UAE defies west's stereotype of the Middle East

Bob Tippee

It is misleading to describe all of the Middle East in terms applicable only to the region's most violent and oppressive countries.

Anyone who has spent time in the United Arab Emirates knows this.

The UAE has much in common with its less stable neighbors: Islam, Arab language, desert culture, tribal systems of government, and oil.

But it is neither as austere as Saudi Arabia nor as dangerous as Iraq.

In fact, the UAE is warmly hospitable to outsiders, tolerant of non-Muslims, politically calm, and pleasant to visit.

Characterizations of the Middle East in much of the Western press make no room for the UAE or other Persian Gulf states that defy preconceptions about backwardness and xenophobia. Many Westerners don't know where or what the emirates are.

Believers in the stereotype would find astonishing Abu Dhabi's blocks of skyscrapers, tree-lined boulevards, and beautiful corniche; Dubai's glitzy architecture, lush golf courses, and irrepressible growth; and the less frenetic charms of quainter emirates to the north.

Three decades ago, the emirates were stark villages along the Persian Gulf's southern coast, their economies based on pearling and light trade. Now they're a working federation of seven states in varying degrees of modernization.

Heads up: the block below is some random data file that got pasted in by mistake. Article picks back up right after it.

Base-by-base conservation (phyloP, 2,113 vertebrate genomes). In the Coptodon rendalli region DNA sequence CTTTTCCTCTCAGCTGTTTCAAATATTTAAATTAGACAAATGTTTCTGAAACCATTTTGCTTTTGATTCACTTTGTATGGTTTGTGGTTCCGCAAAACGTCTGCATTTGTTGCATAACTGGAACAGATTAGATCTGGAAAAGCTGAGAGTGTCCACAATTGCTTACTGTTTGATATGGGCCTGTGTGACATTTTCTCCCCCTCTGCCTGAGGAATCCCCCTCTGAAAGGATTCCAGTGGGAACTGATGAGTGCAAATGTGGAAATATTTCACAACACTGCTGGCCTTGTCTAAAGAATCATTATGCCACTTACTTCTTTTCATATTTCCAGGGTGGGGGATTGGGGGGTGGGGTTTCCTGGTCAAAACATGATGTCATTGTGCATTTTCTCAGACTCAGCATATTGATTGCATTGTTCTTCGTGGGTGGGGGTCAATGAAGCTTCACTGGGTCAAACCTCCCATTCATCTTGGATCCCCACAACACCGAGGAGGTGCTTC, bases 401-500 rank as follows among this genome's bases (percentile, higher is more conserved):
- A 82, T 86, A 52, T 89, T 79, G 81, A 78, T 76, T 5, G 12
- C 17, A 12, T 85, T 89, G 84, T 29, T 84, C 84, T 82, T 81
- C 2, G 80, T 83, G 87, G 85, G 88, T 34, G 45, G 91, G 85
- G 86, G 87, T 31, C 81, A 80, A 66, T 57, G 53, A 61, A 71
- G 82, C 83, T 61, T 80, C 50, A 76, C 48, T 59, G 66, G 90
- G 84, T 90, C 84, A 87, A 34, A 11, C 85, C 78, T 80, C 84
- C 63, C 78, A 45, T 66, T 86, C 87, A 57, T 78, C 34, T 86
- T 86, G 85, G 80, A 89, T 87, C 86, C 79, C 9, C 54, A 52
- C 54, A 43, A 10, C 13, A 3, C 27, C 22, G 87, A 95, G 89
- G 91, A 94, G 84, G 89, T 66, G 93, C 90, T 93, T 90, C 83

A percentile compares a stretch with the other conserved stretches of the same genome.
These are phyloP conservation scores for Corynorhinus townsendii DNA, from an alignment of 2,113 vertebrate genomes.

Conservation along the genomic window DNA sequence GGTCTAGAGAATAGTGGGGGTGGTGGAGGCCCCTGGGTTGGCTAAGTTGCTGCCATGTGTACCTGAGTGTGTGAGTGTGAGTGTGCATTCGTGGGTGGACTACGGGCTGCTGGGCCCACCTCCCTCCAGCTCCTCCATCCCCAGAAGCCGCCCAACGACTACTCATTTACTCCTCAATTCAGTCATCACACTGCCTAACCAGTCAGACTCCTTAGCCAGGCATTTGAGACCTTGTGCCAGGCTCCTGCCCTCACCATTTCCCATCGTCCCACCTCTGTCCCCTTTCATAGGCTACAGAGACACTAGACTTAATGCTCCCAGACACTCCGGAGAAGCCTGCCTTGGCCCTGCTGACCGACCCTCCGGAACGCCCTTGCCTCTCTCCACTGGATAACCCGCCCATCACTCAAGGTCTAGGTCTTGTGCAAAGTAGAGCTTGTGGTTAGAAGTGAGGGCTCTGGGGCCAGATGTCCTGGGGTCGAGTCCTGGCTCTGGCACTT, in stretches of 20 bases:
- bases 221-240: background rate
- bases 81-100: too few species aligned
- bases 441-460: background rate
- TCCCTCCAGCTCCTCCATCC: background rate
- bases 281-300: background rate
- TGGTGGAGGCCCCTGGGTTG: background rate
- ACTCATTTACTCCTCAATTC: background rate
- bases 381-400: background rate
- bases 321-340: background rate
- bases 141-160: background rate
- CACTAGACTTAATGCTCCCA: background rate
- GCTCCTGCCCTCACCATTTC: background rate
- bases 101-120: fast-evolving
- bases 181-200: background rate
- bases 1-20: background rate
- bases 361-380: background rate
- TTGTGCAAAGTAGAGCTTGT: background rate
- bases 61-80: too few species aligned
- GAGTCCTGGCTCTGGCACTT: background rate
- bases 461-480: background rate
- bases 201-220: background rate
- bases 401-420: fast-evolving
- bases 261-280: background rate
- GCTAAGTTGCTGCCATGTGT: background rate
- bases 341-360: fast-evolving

This all happened during the rule of Sheikh Zayed Bin Sultan Al Nahyan, president of the UAE Supreme Council and ruler of Abu Dhabi, whose death was announced on Nov. 2.

Zayed succeeded a brother as ruler of Abu Dhabi in 1966, 5 years before the UK withdrew its protectorate over what were then called the Trucial Sheikhdoms. He oversaw the formation and development of the federation and set its economic course.

Zayed's legacy shows that oil wealth, prudently managed, doesn't always disrupt cultures and that the Middle East isn't immune to progress. It's also a useful reminder to a sometimes impatient West that much of the Middle East's modernization, uneven as it is, has occurred during a single generation.

Progress continues. Before his death, Zayed appointed Sheikha Lubna al-Qasimi of Sharjah minister of economy and planning—the first woman to become a member of the UAE cabinet.

(Author's e-mail: bobt@ogjonline.com)

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